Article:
Subversive Scene is scheduled to feature chapters by activists, a spiritual healer, academics, producers and a stand-up. As an editor, how do you even begin to weave such potentially disparate threads into a comprehensible narrative?

The time span of the book means that each chapter covers the changes in society since the post-war years, with each writer describing the main changes which have occurred in a particular genre, movement or field. This is the unifying concept of the book and it provides insight into how the impetus for change can come from different sources simultaneously.

How did you go about selecting your authors?

We advertised on a number of websites and in newsletters and Facebook. It quickly became apparent which writers aligned with our aims for the book.

You’ve a list of publications as long as Mr. Tickle’s arms, what makes the Subversive Scene project special?

It’s inspirational to read about all the artists who found new ways to express what people were feeling about their lives, or the activists who marched or protested or lobbied governments for years to get things changed. And we see changes happening all the time. One recent example is that the Irish people have just voted in favour of same-sex marriage.

Why aren’t you writing the ninth chapter (on publishing)?

We look for great contributors who tell us what we don’t already know. The chapter on Underground publishing has been written by Ben Graham who is far more knowledgeable than I am about the history and range of incredible ventures in the publishing world.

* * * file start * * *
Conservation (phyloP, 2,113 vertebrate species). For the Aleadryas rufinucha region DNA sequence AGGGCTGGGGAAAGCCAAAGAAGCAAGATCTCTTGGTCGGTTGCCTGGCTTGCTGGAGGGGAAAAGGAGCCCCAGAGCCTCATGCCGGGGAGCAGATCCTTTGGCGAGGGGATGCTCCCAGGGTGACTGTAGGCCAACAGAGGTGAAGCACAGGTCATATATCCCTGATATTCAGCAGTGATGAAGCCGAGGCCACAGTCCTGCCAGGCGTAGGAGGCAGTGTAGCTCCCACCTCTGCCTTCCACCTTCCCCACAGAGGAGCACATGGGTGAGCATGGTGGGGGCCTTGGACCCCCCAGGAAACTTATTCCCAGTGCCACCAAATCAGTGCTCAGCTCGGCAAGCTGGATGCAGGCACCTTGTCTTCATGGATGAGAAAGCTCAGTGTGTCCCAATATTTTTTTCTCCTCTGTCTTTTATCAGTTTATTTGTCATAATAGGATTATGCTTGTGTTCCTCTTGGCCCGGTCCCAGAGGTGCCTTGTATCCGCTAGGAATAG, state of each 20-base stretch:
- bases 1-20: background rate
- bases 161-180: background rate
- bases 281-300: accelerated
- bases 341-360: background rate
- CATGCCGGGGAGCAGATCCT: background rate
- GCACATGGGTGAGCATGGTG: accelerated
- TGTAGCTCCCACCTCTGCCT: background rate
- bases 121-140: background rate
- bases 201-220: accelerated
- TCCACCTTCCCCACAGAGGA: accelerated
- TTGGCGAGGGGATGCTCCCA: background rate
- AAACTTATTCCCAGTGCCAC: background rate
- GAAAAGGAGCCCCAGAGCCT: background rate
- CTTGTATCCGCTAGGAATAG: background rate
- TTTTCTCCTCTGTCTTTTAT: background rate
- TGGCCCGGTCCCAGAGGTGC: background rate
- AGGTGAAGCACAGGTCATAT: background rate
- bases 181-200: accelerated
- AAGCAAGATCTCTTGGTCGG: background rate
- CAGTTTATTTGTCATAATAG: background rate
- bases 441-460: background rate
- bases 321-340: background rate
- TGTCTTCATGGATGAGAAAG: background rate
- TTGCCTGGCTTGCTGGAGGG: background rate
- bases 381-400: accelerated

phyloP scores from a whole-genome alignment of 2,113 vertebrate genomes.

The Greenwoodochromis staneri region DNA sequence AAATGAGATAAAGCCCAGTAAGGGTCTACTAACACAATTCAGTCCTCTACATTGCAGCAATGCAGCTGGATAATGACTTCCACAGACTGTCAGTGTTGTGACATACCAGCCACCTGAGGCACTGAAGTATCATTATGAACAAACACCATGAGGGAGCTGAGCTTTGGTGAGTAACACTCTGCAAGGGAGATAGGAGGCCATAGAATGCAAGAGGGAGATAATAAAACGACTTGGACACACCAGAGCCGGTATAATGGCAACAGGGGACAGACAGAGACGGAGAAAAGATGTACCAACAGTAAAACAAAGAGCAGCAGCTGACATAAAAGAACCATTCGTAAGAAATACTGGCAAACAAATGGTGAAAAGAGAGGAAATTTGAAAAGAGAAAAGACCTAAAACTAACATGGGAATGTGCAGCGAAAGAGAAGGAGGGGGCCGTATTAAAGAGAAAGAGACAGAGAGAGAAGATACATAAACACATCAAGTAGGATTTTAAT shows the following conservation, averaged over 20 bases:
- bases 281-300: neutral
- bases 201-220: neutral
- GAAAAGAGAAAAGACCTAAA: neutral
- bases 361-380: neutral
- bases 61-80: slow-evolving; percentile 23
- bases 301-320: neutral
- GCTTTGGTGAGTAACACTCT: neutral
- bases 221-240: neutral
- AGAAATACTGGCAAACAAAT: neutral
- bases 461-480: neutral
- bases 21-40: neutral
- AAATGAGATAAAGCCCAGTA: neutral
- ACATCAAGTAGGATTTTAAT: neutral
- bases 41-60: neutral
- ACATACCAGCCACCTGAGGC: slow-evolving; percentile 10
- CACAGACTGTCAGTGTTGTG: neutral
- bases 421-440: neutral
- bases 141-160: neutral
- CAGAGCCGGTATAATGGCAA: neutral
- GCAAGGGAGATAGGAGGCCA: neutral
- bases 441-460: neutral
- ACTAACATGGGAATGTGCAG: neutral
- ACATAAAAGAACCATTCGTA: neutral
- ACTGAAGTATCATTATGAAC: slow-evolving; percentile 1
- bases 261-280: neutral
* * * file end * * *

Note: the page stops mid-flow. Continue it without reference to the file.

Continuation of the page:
Would it be unfair to say there is a political current running through much of your work? What’s its source? Is it unvarying, or have there been events, personalities and moments which have altered its course and force?

We like writers with something original or provocative to say and sometimes this goes against the mainstream political view such as Carole Hayman’s satire of Tony Blair’s government Hard Choices. It was deemed almost sacrilegious to be critical of New Labour in the early days. With projects like The Arab-Israeli Cookbook we took a fresh perspective on those troubled events, which has since been much copied. The book was awarded Best Innovative Foodbook UK and a Special Jury Prize for Peace from Gourmand World Cookbooks, and as far as we know, gave cultural equity to both Arabs and Jews in one book, for the first time.

Subversive Scene is billed as a celebration. Can a celebration also be critical?

The aim of the book is to bring all the disparate elements together to remind people that counter-cultures have many forms and often very humble beginnings such as Gay Liberation starting in a basement at LSE with 17 people present. From those tiny acorns mighty oaks can grow…

What should be playing on the stereo when we’re reading Subversive Scene?

What would be your choice? There are so many great tracks to choose from. Check out the video on our Kickstarter campaign here to hear one of our faves: http://kck.st/1LDjf92